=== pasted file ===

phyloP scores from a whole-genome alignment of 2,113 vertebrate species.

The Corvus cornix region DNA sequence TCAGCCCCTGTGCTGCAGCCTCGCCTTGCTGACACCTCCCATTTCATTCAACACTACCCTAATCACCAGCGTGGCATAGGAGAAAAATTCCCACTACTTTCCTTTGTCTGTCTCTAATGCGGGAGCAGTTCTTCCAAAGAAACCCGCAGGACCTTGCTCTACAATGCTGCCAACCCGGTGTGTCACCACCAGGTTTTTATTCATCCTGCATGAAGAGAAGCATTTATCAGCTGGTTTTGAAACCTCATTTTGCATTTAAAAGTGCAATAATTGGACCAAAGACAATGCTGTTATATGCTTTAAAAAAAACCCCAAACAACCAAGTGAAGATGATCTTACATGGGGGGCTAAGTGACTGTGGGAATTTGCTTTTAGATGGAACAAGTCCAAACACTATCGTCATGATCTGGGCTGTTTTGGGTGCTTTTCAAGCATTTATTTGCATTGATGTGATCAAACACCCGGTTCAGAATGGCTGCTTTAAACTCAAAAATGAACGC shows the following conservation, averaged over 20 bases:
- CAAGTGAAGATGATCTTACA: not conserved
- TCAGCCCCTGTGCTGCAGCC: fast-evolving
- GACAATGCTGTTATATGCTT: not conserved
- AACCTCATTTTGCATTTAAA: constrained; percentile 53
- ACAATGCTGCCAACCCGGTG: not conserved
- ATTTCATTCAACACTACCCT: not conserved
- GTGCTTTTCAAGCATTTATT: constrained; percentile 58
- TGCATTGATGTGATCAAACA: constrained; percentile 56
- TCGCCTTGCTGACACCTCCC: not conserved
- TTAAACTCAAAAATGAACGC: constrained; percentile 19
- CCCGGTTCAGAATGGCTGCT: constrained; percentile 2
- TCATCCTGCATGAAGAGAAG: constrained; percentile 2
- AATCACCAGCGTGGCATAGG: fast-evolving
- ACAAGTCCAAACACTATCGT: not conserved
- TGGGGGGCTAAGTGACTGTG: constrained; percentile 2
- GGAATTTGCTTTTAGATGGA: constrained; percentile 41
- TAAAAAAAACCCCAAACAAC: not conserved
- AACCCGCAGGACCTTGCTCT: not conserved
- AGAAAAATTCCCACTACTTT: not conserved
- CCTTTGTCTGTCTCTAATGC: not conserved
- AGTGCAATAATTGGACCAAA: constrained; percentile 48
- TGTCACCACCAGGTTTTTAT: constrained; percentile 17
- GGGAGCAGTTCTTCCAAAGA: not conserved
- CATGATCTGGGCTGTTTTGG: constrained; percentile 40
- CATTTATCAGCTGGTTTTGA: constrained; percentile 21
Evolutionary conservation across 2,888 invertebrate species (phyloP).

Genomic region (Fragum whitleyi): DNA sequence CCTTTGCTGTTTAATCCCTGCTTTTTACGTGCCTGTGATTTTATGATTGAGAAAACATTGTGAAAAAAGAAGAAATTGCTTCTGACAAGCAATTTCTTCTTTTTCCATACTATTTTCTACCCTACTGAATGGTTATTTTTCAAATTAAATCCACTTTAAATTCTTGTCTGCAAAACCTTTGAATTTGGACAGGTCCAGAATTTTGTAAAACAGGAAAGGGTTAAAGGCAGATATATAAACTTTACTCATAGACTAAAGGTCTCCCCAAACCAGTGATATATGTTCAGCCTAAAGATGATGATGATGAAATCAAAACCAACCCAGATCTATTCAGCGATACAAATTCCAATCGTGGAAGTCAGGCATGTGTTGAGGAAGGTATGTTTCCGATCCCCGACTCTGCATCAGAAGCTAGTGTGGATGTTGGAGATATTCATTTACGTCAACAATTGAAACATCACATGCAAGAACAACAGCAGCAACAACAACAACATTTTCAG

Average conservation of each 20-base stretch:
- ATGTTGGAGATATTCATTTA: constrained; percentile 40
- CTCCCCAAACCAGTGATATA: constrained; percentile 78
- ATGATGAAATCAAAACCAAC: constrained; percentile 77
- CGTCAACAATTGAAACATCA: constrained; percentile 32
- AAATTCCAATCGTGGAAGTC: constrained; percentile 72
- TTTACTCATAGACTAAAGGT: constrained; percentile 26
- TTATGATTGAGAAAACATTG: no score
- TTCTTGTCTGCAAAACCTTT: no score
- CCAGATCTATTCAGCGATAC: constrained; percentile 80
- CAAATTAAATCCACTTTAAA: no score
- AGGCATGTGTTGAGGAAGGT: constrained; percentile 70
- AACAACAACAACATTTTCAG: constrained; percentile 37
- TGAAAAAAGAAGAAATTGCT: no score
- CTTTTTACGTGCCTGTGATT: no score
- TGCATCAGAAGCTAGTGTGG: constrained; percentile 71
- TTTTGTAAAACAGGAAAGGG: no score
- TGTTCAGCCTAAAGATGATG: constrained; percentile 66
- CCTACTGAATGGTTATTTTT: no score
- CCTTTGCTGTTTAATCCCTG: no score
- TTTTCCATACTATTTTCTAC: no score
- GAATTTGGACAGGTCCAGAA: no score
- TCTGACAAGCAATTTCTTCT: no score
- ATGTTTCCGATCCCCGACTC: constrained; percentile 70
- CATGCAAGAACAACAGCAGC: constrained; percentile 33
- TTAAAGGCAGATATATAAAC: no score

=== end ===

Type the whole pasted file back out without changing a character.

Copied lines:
phyloP scores from a whole-genome alignment of 2,113 vertebrate species.

The Corvus cornix region DNA sequence TCAGCCCCTGTGCTGCAGCCTCGCCTTGCTGACACCTCCCATTTCATTCAACACTACCCTAATCACCAGCGTGGCATAGGAGAAAAATTCCCACTACTTTCCTTTGTCTGTCTCTAATGCGGGAGCAGTTCTTCCAAAGAAACCCGCAGGACCTTGCTCTACAATGCTGCCAACCCGGTGTGTCACCACCAGGTTTTTATTCATCCTGCATGAAGAGAAGCATTTATCAGCTGGTTTTGAAACCTCATTTTGCATTTAAAAGTGCAATAATTGGACCAAAGACAATGCTGTTATATGCTTTAAAAAAAACCCCAAACAACCAAGTGAAGATGATCTTACATGGGGGGCTAAGTGACTGTGGGAATTTGCTTTTAGATGGAACAAGTCCAAACACTATCGTCATGATCTGGGCTGTTTTGGGTGCTTTTCAAGCATTTATTTGCATTGATGTGATCAAACACCCGGTTCAGAATGGCTGCTTTAAACTCAAAAATGAACGC shows the following conservation, averaged over 20 bases:
- CAAGTGAAGATGATCTTACA: not conserved
- TCAGCCCCTGTGCTGCAGCC: fast-evolving
- GACAATGCTGTTATATGCTT: not conserved
- AACCTCATTTTGCATTTAAA: constrained; percentile 53
- ACAATGCTGCCAACCCGGTG: not conserved
- ATTTCATTCAACACTACCCT: not conserved
- GTGCTTTTCAAGCATTTATT: constrained; percentile 58
- TGCATTGATGTGATCAAACA: constrained; percentile 56
- TCGCCTTGCTGACACCTCCC: not conserved
- TTAAACTCAAAAATGAACGC: constrained; percentile 19
- CCCGGTTCAGAATGGCTGCT: constrained; percentile 2
- TCATCCTGCATGAAGAGAAG: constrained; percentile 2
- AATCACCAGCGTGGCATAGG: fast-evolving
- ACAAGTCCAAACACTATCGT: not conserved
- TGGGGGGCTAAGTGACTGTG: constrained; percentile 2
- GGAATTTGCTTTTAGATGGA: constrained; percentile 41
- TAAAAAAAACCCCAAACAAC: not conserved
- AACCCGCAGGACCTTGCTCT: not conserved
- AGAAAAATTCCCACTACTTT: not conserved
- CCTTTGTCTGTCTCTAATGC: not conserved
- AGTGCAATAATTGGACCAAA: constrained; percentile 48
- TGTCACCACCAGGTTTTTAT: constrained; percentile 17
- GGGAGCAGTTCTTCCAAAGA: not conserved
- CATGATCTGGGCTGTTTTGG: constrained; percentile 40
- CATTTATCAGCTGGTTTTGA: constrained; percentile 21
Evolutionary conservation across 2,888 invertebrate species (phyloP).

Genomic region (Fragum whitleyi): DNA sequence CCTTTGCTGTTTAATCCCTGCTTTTTACGTGCCTGTGATTTTATGATTGAGAAAACATTGTGAAAAAAGAAGAAATTGCTTCTGACAAGCAATTTCTTCTTTTTCCATACTATTTTCTACCCTACTGAATGGTTATTTTTCAAATTAAATCCACTTTAAATTCTTGTCTGCAAAACCTTTGAATTTGGACAGGTCCAGAATTTTGTAAAACAGGAAAGGGTTAAAGGCAGATATATAAACTTTACTCATAGACTAAAGGTCTCCCCAAACCAGTGATATATGTTCAGCCTAAAGATGATGATGATGAAATCAAAACCAACCCAGATCTATTCAGCGATACAAATTCCAATCGTGGAAGTCAGGCATGTGTTGAGGAAGGTATGTTTCCGATCCCCGACTCTGCATCAGAAGCTAGTGTGGATGTTGGAGATATTCATTTACGTCAACAATTGAAACATCACATGCAAGAACAACAGCAGCAACAACAACAACATTTTCAG

Average conservation of each 20-base stretch:
- ATGTTGGAGATATTCATTTA: constrained; percentile 40
- CTCCCCAAACCAGTGATATA: constrained; percentile 78
- ATGATGAAATCAAAACCAAC: constrained; percentile 77
- CGTCAACAATTGAAACATCA: constrained; percentile 32
- AAATTCCAATCGTGGAAGTC: constrained; percentile 72
- TTTACTCATAGACTAAAGGT: constrained; percentile 26
- TTATGATTGAGAAAACATTG: no score
- TTCTTGTCTGCAAAACCTTT: no score
- CCAGATCTATTCAGCGATAC: constrained; percentile 80
- CAAATTAAATCCACTTTAAA: no score
- AGGCATGTGTTGAGGAAGGT: constrained; percentile 70
- AACAACAACAACATTTTCAG: constrained; percentile 37
- TGAAAAAAGAAGAAATTGCT: no score
- CTTTTTACGTGCCTGTGATT: no score
- TGCATCAGAAGCTAGTGTGG: constrained; percentile 71
- TTTTGTAAAACAGGAAAGGG: no score
- TGTTCAGCCTAAAGATGATG: constrained; percentile 66
- CCTACTGAATGGTTATTTTT: no score
- CCTTTGCTGTTTAATCCCTG: no score
- TTTTCCATACTATTTTCTAC: no score
- GAATTTGGACAGGTCCAGAA: no score
- TCTGACAAGCAATTTCTTCT: no score
- ATGTTTCCGATCCCCGACTC: constrained; percentile 70
- CATGCAAGAACAACAGCAGC: constrained; percentile 33
- TTAAAGGCAGATATATAAAC: no score